If you haven't listened to it yet I'll paraphrase just a small section of it:  Julie Beck said that recently a young mother had approached her.  This mother shared that she had four children under the age of six, and that they were trying to faithfully read their scriptures as a family each day, but that it wasn't going well. (She tells the story better than I do.)  Sister Beck asked the mother how long they were reading each day and the mother responded that their goal was to read for ten minutes each day.  Sister Beck told her that with her young audience that she was probably shooting for about eight minutes too long, and that she would probably have better luck just showing a picture of Adam and Eve and telling her kids about them.

I cried when I heard this.  I had been so overwhelmed with the idea of perfection that just sharing pictures and telling stories sounded so incredibly manageable.   We simplified our expectations for Family Home Evening too- ten minutes of songs, stories, a prayer and a treat became a tradition that our kids looked forward to, and that we could manage to do even when we were exhausted or unprepared.  

So at breakfast each morning my sweet husband shares a little from one of the following books:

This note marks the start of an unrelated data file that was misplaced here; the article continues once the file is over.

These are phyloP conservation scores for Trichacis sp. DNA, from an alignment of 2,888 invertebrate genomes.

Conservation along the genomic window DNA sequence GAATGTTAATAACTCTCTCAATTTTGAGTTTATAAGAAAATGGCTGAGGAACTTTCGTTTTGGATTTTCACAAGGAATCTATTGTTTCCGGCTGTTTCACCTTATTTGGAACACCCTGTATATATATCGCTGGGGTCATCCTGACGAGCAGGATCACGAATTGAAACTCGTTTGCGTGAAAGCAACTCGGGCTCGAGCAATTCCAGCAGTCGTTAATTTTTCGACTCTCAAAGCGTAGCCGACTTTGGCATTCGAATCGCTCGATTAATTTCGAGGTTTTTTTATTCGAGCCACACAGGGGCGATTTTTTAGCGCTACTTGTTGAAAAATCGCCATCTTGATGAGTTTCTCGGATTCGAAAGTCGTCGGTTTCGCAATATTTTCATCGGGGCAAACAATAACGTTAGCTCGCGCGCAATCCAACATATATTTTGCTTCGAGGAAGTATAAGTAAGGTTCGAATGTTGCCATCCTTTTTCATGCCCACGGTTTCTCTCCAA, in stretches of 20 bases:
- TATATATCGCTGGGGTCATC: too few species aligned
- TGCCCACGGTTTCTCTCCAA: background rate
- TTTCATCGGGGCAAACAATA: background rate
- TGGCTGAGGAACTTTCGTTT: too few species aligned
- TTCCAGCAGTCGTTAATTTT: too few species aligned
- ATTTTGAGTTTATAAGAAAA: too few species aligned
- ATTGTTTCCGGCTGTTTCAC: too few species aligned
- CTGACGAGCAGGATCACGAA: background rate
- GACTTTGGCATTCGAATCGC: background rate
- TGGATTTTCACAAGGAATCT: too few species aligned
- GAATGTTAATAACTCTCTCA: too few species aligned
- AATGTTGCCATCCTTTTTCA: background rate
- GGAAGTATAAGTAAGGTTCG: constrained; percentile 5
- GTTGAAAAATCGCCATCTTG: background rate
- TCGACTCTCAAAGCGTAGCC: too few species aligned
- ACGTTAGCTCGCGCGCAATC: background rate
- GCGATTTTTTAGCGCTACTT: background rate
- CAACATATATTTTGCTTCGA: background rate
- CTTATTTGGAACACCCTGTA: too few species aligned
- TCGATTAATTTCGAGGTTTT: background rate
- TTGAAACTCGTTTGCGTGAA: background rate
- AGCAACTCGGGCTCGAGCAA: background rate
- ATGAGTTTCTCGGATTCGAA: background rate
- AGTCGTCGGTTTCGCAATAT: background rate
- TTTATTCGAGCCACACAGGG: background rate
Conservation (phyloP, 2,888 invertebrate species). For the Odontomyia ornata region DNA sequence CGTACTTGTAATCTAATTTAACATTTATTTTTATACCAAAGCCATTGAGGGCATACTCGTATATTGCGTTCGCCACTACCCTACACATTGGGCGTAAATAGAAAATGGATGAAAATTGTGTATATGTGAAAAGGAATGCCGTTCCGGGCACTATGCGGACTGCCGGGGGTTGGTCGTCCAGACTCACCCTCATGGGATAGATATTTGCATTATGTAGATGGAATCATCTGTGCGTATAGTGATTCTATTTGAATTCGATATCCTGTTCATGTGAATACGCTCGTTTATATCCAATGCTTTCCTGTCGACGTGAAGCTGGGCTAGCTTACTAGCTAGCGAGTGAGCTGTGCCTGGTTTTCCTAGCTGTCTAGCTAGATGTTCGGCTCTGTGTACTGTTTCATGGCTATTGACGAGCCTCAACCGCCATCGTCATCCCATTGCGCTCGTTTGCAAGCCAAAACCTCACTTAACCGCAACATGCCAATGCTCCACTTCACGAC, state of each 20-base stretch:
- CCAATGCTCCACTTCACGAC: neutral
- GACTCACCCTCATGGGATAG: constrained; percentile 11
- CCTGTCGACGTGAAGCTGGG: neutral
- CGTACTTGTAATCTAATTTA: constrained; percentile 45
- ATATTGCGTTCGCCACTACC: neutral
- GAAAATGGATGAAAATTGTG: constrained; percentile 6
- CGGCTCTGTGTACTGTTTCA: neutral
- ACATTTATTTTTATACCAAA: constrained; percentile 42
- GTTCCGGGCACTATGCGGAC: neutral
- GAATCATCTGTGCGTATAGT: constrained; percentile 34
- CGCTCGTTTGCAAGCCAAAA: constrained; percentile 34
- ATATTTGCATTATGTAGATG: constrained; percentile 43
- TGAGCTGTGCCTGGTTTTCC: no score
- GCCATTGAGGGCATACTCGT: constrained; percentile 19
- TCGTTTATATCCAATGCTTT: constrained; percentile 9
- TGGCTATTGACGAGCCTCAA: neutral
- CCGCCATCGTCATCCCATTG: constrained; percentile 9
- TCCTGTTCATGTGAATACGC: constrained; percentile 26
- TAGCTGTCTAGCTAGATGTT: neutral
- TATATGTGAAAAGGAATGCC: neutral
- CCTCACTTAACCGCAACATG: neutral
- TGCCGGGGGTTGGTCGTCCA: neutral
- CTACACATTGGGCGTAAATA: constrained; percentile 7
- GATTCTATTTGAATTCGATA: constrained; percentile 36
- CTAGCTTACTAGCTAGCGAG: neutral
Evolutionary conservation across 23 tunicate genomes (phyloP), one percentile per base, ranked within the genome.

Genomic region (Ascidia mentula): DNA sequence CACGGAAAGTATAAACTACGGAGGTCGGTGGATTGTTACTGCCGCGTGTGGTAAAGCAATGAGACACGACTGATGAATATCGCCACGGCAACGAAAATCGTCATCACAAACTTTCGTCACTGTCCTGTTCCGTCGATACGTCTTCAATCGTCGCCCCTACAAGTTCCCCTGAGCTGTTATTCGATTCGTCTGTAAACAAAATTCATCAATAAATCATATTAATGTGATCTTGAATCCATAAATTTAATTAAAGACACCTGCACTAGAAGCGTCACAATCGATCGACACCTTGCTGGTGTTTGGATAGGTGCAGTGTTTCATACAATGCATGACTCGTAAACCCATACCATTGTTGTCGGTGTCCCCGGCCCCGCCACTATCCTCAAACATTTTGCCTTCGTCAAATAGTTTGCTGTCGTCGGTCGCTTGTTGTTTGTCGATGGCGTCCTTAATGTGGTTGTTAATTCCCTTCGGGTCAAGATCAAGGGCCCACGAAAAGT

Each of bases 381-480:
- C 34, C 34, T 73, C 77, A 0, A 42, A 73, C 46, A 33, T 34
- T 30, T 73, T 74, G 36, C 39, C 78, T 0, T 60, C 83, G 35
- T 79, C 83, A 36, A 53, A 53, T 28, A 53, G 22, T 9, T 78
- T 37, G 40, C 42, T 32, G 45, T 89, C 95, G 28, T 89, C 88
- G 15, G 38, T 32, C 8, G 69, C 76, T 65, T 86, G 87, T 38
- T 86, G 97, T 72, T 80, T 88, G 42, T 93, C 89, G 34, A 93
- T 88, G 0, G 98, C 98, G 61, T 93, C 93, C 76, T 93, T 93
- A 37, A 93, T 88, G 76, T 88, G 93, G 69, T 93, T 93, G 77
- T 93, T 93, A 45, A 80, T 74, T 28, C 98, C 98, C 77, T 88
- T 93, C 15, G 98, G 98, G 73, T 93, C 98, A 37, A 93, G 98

We leave this open to the story he shared all day so the kids can enjoy the pictures that go along with the story later in the day. 

Hopefully having a basic understanding of the stories in the scriptures will help them to better find the doctrines and personal revelation that they will need as adults.  

We have been promised that greater peace will prevail in our homes when we are studying the Book of Mormon as a family.  We have felt that even as we have shared these simple stories. 
 Recently we allowed our six year old to take this book down to his room because he had a desire to look at the pictures before bed.  I went down to his room the other day to find the book in tatters.  Nearly every page was badly bent, some right in half.  Because of all the bent pages the book couldn't be closed properly.  I decided to give my son a quick lesson on treating the scriptures with more respect.  I started by asking him why he had bent so many of the pages.  He replied that he was just marking the stories that he wanted his dad to read to him before bed.  I stopped my words, and learned a great lesson about respecting the scriptures from him that night.

This is a great tool for teaching church history!